This morning, I attended Go ON’s Digital Skills summit, alongside a number of high profile digital leaders, as well as Skills Minister Matthew Hancock, and Danny Alexander – Chief Secretary to the Treasury. One of the things that impressed me most was the commitment from private sector organisations who really want to be part of the solution. As not-for-profits, we need to work out what we should be asking for in order to have the biggest impact possible, and working closely alongside these partners to ensure we can all achieve our shared goals.
One exciting things to come out of the event was the announcement by the Big Lottery Fund that they are making £15 million available for digital skills as part of a fund that will open in the Autumn. The fund will support a small number of large projects, and they are really keen to support partnerships that can have a massive impact in their communities.
The news comes neatly on the heels of my blog last week where I said that funding is vital to ensuring we can support the final 7.4 million people in the UK who have still never been online before, as well as upskilling the 8.5 million who don’t have the skills to get any benefits from the internet, so I’m really pleased the Big Lottery Fund are getting behind digital inclusion in a serious way. Since I wrote last week’s blog and heard the announcement, I’ve been thinking about what the right co-ordinated plan is – what would it do? And what would it cost if we’re aiming to get 95% of the population online? I’ll admit that I don’t have all the answers, but we know that the lowest-hanging fruit is getting higher and higher up the tree and that inspiring and persuading people that the internet could be for them is a really tough job. To be successful, this new programme has to be about targeting the very hardest to reach people in local communities, as well as collecting robust evidence on the impact the activity has had.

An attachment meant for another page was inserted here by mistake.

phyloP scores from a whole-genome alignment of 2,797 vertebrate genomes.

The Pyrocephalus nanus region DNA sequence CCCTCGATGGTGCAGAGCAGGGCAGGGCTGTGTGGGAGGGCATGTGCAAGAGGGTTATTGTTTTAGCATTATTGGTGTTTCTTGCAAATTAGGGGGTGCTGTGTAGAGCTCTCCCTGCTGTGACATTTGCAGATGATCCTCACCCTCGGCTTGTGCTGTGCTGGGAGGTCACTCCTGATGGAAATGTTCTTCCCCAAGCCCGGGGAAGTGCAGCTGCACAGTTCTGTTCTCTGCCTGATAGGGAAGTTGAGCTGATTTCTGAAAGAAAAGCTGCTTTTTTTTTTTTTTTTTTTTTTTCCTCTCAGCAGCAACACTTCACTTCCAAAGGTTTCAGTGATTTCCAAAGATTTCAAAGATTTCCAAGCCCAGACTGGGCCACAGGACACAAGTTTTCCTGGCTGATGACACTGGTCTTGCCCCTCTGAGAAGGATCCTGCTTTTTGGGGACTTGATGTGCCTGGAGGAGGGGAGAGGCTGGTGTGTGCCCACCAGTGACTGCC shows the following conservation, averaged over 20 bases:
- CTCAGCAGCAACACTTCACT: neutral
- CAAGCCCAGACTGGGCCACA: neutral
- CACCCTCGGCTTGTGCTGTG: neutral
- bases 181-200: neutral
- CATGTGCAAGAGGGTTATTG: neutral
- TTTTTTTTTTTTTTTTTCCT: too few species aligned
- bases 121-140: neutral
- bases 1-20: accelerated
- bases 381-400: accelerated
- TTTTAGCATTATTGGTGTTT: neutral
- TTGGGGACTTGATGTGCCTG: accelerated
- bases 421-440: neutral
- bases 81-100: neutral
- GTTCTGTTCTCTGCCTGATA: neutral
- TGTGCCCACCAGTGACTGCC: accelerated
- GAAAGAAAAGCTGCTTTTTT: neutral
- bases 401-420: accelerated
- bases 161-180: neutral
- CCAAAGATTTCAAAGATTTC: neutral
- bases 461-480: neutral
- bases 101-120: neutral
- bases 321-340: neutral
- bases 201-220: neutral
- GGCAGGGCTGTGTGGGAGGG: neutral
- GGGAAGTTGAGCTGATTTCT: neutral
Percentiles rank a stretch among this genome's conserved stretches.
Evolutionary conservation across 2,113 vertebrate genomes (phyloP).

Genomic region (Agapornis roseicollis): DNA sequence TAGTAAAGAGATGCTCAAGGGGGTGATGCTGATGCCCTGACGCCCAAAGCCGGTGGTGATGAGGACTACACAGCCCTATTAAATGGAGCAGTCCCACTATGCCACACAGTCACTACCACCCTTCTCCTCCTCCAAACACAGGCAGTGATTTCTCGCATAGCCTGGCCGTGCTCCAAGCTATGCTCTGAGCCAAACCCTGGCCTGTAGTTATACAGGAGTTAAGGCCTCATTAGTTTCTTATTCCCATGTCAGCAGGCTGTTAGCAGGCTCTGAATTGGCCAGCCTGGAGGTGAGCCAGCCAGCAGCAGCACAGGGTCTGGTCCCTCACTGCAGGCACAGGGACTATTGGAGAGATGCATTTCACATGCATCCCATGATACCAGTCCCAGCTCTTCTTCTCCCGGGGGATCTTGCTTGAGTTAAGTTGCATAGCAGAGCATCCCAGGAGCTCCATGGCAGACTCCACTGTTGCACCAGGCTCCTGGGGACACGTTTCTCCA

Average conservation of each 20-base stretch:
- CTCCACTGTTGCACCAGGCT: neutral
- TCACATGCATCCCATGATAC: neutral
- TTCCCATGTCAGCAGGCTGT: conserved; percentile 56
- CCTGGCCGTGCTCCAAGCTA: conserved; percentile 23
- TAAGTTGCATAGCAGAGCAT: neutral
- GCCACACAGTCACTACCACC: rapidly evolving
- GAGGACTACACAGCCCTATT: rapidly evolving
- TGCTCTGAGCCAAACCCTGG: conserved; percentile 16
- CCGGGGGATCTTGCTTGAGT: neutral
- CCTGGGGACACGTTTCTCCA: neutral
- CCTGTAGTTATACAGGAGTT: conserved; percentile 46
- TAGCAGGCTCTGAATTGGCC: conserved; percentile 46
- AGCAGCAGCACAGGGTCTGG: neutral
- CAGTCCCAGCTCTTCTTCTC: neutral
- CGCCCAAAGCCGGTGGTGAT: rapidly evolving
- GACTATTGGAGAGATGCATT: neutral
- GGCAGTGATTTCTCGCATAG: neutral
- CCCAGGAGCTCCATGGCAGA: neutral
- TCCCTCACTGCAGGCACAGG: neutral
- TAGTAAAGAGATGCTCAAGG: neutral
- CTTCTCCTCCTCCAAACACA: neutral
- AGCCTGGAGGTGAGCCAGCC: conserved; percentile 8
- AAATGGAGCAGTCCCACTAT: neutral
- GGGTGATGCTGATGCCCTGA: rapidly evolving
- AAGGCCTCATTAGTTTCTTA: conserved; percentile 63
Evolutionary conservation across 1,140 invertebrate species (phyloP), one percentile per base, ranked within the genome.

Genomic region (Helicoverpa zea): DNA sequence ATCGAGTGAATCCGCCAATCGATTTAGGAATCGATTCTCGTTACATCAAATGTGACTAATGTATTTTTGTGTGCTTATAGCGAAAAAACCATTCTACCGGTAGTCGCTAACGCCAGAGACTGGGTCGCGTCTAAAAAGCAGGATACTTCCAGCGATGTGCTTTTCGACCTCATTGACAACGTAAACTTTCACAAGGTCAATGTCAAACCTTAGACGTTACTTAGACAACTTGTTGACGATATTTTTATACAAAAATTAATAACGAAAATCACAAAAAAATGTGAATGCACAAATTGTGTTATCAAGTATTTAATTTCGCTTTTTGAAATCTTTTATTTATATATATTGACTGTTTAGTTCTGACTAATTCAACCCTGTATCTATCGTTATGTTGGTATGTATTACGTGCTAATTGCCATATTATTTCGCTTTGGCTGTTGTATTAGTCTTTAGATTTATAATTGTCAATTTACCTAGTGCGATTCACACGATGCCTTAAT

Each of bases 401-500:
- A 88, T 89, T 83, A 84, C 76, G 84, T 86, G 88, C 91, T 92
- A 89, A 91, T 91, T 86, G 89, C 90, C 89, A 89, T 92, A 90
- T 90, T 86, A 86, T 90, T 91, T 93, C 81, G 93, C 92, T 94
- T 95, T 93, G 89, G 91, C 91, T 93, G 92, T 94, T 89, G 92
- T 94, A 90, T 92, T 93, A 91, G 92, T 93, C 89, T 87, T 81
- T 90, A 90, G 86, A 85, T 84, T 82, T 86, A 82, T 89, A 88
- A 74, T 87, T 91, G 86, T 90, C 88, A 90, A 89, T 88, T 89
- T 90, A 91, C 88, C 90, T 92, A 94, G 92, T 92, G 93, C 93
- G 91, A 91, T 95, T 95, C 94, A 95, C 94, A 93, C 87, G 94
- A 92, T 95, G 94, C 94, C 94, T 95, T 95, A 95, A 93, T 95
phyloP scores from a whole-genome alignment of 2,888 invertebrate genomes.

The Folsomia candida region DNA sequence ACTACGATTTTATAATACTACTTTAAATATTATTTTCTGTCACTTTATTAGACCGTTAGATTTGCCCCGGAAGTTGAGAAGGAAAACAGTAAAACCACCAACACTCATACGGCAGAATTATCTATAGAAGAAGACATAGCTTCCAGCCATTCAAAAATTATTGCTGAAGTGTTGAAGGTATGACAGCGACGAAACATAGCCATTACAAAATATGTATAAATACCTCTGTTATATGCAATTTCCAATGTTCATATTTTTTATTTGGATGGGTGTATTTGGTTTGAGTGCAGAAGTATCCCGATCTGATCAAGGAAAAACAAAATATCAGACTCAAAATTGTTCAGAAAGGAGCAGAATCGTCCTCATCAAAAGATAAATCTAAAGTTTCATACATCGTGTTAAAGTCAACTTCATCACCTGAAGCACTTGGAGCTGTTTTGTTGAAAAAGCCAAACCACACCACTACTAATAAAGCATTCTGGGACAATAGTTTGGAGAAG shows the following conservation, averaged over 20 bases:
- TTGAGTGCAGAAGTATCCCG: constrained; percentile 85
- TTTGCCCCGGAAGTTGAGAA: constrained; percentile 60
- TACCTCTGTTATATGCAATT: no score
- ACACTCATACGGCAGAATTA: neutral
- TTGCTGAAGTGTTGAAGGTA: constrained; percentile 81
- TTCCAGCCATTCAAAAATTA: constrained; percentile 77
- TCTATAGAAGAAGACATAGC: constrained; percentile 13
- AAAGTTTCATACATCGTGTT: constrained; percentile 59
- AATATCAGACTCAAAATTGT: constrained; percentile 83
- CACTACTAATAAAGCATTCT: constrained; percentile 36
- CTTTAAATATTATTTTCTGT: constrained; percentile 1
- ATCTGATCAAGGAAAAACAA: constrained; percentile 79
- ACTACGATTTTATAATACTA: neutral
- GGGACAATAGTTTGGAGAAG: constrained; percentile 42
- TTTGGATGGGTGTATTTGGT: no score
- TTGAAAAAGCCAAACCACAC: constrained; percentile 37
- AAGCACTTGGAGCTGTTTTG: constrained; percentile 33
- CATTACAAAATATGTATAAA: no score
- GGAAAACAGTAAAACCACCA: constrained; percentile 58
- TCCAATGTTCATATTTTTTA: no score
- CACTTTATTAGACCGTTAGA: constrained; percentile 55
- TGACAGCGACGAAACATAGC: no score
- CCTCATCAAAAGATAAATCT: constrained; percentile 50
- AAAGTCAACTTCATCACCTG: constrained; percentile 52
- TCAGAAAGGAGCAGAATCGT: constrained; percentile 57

I’ll certainly be keeping a keen eye out for more announcements from Go ON UK and the Big Lottery Fund about this fund, and I’m sure the UK online centres network will have a key role to play in ensuring its success – and I hope that this investment will have a huge impact on finally closing the digital divide.